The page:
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Productivity rises in U.S. amid economic slowdown

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An increase in U.S. productivity during the first quarter could signal companies' adjustment to a slowing economy by shedding workers and cutting back on employees' work hours, according to The Wall Street Journal. In addition, labor costs grew at their slowest annual pace in four years, alleviating inflation concerns.

The U.S. Department of Labor says nonfarm business productivity—output per hour of work—increased at an annual rate of 2.2 percent during the first quarter and increased 3.2 percent from the first quarter of 2007, which is the biggest year-to-year rise in four years. Unit labor costs increased 2.2 percent in the first quarter and 0.2 percent from one year ago.

Labor is the largest expense when producing goods and services, and rising productivity allows economic growth without rising inflation or declining profits. Given the current economic slowdown, rising productivity shows companies have cut back on workers and hours worked; the number of hours worked decreased 1.8 percent, which is the biggest decrease in five years.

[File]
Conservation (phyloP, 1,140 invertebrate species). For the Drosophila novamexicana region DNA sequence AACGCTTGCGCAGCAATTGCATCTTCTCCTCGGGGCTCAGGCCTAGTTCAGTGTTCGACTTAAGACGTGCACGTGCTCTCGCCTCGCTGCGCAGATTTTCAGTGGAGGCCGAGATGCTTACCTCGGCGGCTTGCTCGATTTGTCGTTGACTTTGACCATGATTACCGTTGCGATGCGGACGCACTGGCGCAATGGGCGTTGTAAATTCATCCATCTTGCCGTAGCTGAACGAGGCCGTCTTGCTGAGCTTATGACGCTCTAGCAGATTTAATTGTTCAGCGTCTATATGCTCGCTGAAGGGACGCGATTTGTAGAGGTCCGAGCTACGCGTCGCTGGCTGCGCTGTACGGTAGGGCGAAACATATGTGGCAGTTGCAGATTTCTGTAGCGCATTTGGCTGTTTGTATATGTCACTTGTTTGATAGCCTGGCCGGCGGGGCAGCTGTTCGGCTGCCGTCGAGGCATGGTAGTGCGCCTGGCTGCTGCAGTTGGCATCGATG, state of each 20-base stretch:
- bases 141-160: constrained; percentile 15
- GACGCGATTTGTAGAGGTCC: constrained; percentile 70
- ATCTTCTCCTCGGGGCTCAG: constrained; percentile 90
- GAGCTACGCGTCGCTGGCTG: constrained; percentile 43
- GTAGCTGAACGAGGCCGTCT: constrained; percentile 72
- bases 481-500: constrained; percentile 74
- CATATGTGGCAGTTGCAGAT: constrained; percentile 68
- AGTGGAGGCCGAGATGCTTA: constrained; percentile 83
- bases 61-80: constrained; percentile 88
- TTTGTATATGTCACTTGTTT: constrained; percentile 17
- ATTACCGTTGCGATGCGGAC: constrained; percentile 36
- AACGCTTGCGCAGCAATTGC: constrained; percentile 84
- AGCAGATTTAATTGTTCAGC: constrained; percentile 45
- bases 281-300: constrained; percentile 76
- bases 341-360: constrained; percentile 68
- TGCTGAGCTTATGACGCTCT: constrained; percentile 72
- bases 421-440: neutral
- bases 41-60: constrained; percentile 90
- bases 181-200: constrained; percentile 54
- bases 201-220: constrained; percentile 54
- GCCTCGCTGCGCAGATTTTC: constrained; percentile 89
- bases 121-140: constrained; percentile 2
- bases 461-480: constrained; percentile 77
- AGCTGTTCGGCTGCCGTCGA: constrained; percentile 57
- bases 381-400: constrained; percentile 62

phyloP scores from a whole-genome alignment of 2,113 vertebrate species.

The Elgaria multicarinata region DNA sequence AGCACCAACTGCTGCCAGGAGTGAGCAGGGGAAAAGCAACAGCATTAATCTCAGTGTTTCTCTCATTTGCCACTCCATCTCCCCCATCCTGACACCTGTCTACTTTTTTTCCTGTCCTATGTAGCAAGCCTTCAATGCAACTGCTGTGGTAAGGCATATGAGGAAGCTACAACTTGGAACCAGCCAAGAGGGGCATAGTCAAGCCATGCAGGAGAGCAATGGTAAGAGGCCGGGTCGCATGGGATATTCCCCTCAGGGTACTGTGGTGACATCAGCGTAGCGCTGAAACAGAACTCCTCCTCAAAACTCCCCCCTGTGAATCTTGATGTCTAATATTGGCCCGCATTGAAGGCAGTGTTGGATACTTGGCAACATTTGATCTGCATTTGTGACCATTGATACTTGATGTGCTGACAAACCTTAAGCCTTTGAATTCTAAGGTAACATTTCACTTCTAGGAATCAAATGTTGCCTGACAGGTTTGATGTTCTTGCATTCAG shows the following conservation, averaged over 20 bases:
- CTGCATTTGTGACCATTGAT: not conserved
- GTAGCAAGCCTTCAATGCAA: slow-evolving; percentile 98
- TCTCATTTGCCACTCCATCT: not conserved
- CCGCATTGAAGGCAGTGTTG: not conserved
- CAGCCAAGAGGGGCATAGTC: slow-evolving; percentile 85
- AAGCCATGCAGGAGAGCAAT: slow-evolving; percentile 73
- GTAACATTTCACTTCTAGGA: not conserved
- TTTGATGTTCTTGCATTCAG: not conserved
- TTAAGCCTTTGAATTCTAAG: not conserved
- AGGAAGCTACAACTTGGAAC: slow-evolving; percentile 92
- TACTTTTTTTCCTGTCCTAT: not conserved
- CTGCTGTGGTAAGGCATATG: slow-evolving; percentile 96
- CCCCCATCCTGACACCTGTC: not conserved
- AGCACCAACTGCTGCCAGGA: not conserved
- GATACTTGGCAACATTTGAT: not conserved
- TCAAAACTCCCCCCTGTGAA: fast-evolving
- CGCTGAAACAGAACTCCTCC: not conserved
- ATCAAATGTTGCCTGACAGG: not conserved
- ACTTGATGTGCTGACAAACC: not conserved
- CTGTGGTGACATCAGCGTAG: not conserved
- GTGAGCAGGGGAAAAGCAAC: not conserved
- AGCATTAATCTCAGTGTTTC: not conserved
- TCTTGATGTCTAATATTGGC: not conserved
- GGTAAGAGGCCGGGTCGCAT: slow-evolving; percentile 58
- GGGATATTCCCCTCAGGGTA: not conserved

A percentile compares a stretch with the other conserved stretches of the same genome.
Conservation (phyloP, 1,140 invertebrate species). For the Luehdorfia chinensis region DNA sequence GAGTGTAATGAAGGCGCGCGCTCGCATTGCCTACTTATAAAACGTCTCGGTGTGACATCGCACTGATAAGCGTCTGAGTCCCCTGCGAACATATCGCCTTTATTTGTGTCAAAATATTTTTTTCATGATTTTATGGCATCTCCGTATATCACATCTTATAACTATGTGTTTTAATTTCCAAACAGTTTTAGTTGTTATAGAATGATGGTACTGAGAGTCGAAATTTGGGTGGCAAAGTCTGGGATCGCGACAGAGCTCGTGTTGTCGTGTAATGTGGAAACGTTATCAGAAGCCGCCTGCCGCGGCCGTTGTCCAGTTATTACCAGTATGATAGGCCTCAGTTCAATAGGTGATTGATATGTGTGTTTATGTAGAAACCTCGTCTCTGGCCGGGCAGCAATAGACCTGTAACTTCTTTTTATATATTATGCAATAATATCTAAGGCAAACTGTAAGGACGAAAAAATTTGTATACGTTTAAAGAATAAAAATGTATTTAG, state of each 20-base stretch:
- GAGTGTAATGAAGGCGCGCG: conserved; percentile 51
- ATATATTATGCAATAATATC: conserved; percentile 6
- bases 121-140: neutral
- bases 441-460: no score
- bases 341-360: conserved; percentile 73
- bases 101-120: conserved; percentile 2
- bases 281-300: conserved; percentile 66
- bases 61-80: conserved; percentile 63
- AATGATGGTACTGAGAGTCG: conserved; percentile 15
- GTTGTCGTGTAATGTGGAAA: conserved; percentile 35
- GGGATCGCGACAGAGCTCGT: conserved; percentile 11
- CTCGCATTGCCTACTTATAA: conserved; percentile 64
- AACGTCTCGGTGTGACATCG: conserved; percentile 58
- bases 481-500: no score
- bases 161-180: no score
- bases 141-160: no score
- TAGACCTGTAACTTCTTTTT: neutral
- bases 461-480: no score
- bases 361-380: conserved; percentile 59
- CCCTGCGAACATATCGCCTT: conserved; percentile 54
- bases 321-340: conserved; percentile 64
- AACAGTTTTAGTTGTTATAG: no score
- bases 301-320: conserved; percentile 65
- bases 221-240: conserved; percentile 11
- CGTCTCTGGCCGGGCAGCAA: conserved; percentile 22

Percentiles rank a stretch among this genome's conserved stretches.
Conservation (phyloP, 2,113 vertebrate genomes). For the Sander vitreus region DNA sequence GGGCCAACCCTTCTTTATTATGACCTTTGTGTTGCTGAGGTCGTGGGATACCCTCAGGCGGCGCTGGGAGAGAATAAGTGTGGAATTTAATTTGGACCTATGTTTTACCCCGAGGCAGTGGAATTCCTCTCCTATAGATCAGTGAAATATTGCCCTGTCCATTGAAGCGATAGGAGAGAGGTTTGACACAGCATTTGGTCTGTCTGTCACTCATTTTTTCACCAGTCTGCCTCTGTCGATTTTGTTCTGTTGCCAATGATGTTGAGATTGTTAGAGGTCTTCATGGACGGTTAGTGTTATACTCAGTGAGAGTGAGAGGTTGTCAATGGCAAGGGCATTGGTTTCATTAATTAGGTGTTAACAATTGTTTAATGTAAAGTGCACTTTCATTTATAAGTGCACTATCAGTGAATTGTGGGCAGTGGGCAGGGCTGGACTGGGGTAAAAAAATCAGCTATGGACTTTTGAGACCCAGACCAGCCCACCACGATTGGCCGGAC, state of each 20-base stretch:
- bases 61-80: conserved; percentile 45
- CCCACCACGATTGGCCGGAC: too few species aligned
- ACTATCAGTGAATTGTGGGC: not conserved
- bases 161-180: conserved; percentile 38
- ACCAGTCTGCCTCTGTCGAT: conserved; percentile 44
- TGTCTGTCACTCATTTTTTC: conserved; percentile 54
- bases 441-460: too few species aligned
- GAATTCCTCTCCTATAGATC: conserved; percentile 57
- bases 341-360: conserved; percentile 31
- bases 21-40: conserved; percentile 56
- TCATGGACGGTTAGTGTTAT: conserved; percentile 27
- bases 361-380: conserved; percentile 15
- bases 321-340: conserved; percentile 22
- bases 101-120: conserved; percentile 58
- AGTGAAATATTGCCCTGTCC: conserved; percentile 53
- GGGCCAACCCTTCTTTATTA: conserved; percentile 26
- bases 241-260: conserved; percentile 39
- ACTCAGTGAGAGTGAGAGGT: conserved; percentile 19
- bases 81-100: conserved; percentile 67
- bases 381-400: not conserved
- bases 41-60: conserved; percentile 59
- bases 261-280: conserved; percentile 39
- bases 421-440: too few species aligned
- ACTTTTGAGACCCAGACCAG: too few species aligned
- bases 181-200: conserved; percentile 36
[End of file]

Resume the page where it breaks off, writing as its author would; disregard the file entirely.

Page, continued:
Productivity in the manufacturing sector rose 4.1 percent, which was almost double the average for the overall economy. In addition, consumer borrowing in March increased at an annual rate of 7.2 percent, which was more than double the 3.1 increase in February. Economists say the gain was much larger than expected.

Another contributing factor to productivity growth may be the weak dollar, which channels more of the economy's resources into export-related business. Studies show export-intensive industries tend to have more productivity growth than the economy-wide average. This can offset some of the lower productivity in fast-growing service sectors.


5/16/2008

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